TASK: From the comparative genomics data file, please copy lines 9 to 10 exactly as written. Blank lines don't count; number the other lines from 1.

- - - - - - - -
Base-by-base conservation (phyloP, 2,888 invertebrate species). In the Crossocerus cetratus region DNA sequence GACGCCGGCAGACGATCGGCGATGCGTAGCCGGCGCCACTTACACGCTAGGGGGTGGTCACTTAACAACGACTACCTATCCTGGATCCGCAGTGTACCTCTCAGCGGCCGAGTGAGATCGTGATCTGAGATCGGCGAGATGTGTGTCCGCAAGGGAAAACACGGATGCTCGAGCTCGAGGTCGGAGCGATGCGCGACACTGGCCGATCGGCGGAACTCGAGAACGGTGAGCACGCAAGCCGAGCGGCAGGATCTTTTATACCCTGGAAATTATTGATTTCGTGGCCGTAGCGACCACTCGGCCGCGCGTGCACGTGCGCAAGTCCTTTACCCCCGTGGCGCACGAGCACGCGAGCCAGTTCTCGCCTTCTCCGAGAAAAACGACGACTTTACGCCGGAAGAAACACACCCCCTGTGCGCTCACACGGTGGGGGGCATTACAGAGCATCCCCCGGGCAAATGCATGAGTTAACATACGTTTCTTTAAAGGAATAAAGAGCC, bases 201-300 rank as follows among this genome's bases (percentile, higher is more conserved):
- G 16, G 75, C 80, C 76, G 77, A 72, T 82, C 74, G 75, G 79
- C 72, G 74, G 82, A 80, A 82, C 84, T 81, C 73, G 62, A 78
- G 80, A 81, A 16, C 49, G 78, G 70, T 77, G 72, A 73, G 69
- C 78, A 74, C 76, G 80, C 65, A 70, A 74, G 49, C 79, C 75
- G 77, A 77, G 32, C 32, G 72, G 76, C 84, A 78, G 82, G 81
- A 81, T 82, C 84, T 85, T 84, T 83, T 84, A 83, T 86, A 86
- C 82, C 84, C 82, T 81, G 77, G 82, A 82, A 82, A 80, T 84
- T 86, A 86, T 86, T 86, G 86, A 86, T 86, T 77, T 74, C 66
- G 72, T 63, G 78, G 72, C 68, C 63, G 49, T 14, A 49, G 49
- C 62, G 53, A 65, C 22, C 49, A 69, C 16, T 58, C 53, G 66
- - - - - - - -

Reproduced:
- T 86, A 86, T 86, T 86, G 86, A 86, T 86, T 77, T 74, C 66
- G 72, T 63, G 78, G 72, C 68, C 63, G 49, T 14, A 49, G 49